Motivating Your Child to Exercise
"Drop and give me 20" is not exactly going to motivate a child to exercise.
The best way to get a child to exercise is to not let them know they are exercising at all! There are many fun activities that you can do as a family to exercise. Here are some ideas:
• Go for a walk in the park, around the neighborhood or on a trail. Try hiking in a park with hills and rocks. It will be so much fun; the kids won't even know they are exercising!
• Take you kids to the playground. They will get tons of exercise running around a playground and you can join them!
• Play a game of hopscotch.
• Take a family bike ride together.
• Go roller-skating or ice-skating. It's great exercise as long as moms and dads can keep from falling on their bums!
• Swimming is great exercise and fun for everyone. If the weather is cold, try finding an indoor pool to go to.
• Jump on a trampoline. Yes, moms and dads can jump too! Trampolines are lots of fun and provide quite a workout. Don't be surprised if you are sore the next day.
• Introduce jumping rope to your child. You can even teach them some of those little rhymes you use to sing while jumping rope as a kid.
• Go bowling, believe it or not, bowling provides some physical exercise and can be a family event.
• If you have a pet, have your child take the dog for a walk or throw the ball to the dog in the yard.
• Go snow skiing, sledding or tubing during the winter. It's great exercise during those cold months.
• Have your kids help you in the garden. Some kids love gardening while others might not. This provides some low-impact exercise for all involved.
• How about a game of tag or hide-and-seek? This is great fun and great exercise for everyone. You can play outside or even indoors during bad weather.
• Put on some music and everyone dance! The kids will love it and get a few laughs out of some of your dance moves!
• Get out the squirt guns! Run, run, run and try to squirt everyone and keep from getting squirted. Kids plus squirt guns equals fun and exercise.
• Try throwing a ball or Frisbee. This provides great exercise with all the running and catching.
• Plan a good old-fashioned family basketball, baseball, or football game.
Just by simply playing outside instead of being stuck in front of the television set provides children with exercise. Be sure to keep the kids well hydrated and practice good eating habits as well. Eating a dozen cookies after a hike kind of defeats the purpose!
Some other ways to get your kids to exercise is to sign them up for karate lessons or another sporting activity such as soccer, horseback riding, cheerleading or basketball. Find out what peaks their interest and go from there.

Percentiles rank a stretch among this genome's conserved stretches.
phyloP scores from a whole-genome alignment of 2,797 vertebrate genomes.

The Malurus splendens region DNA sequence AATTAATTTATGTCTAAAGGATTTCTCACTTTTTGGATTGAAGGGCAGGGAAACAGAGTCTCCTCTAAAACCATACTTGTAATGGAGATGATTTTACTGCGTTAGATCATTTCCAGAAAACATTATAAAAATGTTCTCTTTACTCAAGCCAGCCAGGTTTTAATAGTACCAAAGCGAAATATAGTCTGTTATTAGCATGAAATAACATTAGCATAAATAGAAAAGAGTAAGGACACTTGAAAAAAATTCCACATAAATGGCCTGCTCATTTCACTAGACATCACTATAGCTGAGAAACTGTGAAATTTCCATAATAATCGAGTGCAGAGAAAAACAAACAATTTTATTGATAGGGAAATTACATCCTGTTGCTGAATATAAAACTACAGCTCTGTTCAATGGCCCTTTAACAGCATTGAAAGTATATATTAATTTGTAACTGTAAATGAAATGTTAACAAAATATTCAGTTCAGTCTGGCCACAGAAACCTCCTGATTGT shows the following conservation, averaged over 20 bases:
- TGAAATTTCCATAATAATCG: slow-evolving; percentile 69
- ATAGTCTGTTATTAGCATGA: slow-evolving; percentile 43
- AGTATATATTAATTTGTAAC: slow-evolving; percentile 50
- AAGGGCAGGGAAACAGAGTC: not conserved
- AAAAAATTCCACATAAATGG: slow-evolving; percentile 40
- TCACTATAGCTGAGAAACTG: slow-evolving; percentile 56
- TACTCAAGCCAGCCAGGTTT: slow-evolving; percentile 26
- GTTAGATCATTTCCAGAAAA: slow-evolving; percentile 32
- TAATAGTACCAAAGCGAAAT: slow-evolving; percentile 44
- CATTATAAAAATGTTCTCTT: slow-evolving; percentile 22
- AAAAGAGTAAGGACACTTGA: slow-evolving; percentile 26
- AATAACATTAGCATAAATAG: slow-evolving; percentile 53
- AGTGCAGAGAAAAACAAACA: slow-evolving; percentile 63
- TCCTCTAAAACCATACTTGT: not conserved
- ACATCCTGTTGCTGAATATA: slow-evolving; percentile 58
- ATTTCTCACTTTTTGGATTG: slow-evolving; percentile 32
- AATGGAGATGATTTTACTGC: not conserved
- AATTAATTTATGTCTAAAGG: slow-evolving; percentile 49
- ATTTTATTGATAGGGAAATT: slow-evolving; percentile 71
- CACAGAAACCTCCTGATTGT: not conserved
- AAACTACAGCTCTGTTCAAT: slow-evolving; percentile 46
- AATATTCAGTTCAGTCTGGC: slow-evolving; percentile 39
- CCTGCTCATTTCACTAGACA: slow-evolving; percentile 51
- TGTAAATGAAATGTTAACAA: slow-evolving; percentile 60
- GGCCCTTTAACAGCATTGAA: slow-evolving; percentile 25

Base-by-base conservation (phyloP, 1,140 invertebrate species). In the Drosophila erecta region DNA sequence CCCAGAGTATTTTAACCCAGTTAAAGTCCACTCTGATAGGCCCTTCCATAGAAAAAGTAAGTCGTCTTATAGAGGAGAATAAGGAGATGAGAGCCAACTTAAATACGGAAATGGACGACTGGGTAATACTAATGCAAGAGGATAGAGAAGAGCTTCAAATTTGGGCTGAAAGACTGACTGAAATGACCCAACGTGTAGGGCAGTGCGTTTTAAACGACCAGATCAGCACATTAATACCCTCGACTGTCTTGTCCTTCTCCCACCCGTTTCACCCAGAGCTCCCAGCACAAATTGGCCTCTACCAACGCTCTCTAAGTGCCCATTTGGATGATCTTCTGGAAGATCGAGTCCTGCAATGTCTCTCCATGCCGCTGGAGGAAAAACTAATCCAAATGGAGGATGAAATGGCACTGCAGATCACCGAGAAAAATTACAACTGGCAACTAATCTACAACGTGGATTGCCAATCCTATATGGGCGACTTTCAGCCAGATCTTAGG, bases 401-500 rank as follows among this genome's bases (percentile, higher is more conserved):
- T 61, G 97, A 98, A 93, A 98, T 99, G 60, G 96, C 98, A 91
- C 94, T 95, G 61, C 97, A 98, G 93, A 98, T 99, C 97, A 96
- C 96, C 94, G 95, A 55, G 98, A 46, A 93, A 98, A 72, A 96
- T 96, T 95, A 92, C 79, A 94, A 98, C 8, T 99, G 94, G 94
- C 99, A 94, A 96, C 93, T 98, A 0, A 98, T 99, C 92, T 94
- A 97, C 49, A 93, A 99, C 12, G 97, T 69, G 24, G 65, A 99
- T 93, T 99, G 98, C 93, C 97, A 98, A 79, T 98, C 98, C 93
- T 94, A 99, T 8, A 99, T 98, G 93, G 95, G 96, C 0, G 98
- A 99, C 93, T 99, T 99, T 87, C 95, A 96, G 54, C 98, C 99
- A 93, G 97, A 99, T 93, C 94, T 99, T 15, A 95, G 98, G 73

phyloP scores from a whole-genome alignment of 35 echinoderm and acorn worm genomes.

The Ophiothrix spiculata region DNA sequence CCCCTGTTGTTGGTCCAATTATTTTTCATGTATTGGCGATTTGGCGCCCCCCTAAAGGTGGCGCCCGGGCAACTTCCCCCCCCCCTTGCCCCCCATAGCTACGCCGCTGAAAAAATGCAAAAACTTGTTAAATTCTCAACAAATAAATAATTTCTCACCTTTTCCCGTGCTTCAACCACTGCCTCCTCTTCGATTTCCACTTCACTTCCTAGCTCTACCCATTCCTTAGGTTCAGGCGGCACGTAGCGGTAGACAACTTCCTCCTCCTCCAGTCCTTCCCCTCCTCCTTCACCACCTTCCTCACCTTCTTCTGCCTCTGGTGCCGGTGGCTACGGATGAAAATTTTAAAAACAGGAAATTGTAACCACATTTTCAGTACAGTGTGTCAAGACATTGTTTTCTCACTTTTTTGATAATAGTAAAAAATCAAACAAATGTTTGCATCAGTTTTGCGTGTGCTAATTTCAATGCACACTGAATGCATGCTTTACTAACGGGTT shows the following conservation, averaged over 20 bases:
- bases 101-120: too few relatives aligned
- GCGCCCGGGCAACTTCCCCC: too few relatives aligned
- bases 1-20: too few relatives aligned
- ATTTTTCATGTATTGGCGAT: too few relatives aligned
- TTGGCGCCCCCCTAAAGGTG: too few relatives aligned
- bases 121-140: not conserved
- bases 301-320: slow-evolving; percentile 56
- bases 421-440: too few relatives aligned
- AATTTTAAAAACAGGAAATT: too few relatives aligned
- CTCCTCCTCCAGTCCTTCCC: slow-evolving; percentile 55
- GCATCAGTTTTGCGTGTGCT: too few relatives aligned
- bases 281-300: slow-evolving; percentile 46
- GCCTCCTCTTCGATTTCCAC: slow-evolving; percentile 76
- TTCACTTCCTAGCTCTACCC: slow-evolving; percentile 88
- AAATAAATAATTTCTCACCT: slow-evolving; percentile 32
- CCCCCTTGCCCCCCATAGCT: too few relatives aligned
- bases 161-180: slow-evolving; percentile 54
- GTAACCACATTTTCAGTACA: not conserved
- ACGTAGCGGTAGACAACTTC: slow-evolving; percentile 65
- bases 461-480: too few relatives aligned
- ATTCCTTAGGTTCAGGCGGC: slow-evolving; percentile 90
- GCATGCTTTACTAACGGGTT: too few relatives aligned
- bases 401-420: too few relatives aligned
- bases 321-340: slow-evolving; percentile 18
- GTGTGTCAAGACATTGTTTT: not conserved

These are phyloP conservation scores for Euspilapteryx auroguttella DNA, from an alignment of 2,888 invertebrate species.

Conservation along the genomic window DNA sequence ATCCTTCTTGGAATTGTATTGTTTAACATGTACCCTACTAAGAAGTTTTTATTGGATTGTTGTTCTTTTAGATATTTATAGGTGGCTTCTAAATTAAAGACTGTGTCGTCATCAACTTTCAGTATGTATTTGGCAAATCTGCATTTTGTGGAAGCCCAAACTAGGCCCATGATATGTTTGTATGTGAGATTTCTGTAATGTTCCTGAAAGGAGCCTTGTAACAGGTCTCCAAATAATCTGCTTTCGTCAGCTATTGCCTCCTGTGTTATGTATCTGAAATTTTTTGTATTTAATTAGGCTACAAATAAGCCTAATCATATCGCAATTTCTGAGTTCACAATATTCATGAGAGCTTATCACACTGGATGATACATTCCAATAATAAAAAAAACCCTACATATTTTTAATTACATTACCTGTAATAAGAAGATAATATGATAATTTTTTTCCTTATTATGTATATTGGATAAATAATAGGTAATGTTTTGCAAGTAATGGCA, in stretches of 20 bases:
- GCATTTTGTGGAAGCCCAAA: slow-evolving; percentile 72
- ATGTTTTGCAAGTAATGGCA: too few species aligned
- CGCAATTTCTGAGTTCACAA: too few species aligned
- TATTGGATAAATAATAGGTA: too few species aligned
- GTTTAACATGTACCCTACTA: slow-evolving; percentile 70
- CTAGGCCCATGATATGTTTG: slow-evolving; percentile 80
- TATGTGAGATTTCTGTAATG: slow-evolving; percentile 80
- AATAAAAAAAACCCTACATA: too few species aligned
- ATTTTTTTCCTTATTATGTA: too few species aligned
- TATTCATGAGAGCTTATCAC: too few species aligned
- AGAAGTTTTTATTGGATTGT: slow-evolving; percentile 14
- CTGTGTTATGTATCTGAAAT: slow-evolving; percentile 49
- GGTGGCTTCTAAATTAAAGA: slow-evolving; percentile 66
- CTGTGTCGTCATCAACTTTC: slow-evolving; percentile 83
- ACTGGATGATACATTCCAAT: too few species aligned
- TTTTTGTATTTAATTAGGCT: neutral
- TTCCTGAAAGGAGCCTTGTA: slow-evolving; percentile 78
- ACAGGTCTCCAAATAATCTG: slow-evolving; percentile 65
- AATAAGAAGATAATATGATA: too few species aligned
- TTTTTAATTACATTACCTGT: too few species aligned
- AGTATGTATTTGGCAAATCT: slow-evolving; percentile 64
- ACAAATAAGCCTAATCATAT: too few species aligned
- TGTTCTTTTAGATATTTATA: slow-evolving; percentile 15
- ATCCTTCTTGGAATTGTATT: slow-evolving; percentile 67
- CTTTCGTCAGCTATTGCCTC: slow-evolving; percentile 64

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Top Ten Reasons to Use Parenting Plan Mediation in Divorce
1. The best predictor of the well being of children involved in a divorce is the amount of conflict between parents. In mediation, conflicts are more likely to be resolved, resulting in a more peaceful post-divorce family life.
2. Mediation helps parents create truly thoughtful and child-focused parenting plans that are tailor-made to suit their children’s changing emotional, developmental and temperamental needs as well as the family’s schedule.
3. By thinking through and discussing the parenting plan, possible problems can be identified and resolved before the final judgment is entered by the court.
4. Mediation creates opportunities for parents to work together and build on their strengths as they redefine the parental unit within the family. Parents who can model good conflict resolution skills for their children raise children with better conflict resolution skills.
5. A detailed parenting plan sends a message between the parents and others, including the children, new partners, school and court personnel that parenting is an important priority for both parents, even if one parent assumes more hands-on time with the children.
6. A detailed and thorough parenting plan pre-empts back and forth, ‘He Said/She Said,’ arguments if differing views of the co-parenting history emerge.
7. Agreements, including modifications, create a record, or ‘paper trail,’ of what was mutually agreed to when one or both parties were thinking more clearly about the issues involved in successful and co-operative co-parenting.
8. A detailed parenting plan sets forth a method to resolve differences without going to court in case you need to modify the parenting plan when things change, or if new partners, or reluctant children, want to unilaterally change the plan.
9. When co-parents deviate from the parenting plan and then fall into disagreement, a detailed parenting plan provides a useful backup plan until they return to mediation.
10. Mediation provides both parents with the opportunity to explore co-parenting issues with an objective third-party neutral who is a professional trained in children’s developmental needs and is knowledgeable about the research on children’s adjustment to separation and divorce.
Diana Mercer, Esq. is an Attorney-Mediator and the founder of Peace Talks Mediation Services in Los Angeles, California (http://www.peace-talks.com). A veteran litigator, she now devotes her practice solely to mediation. Outgoing and down-to-earth, she makes clients and attorneys feel at ease in solving litigation disputes in civil cases, from divorces to employment law and real estate. She is the co-author of Your Divorce Advisor: A Lawyer and a Psychologist Guide You Through the Legal and Emotional Landscape of Divorce (Fireside 2001). She’s an Advanced Practitioner Member of the Association for Conflict Resolution (ACR) and is admitted to practice law in California, New York, Connecticut, Pennsylvania and before the United States Supreme Court.
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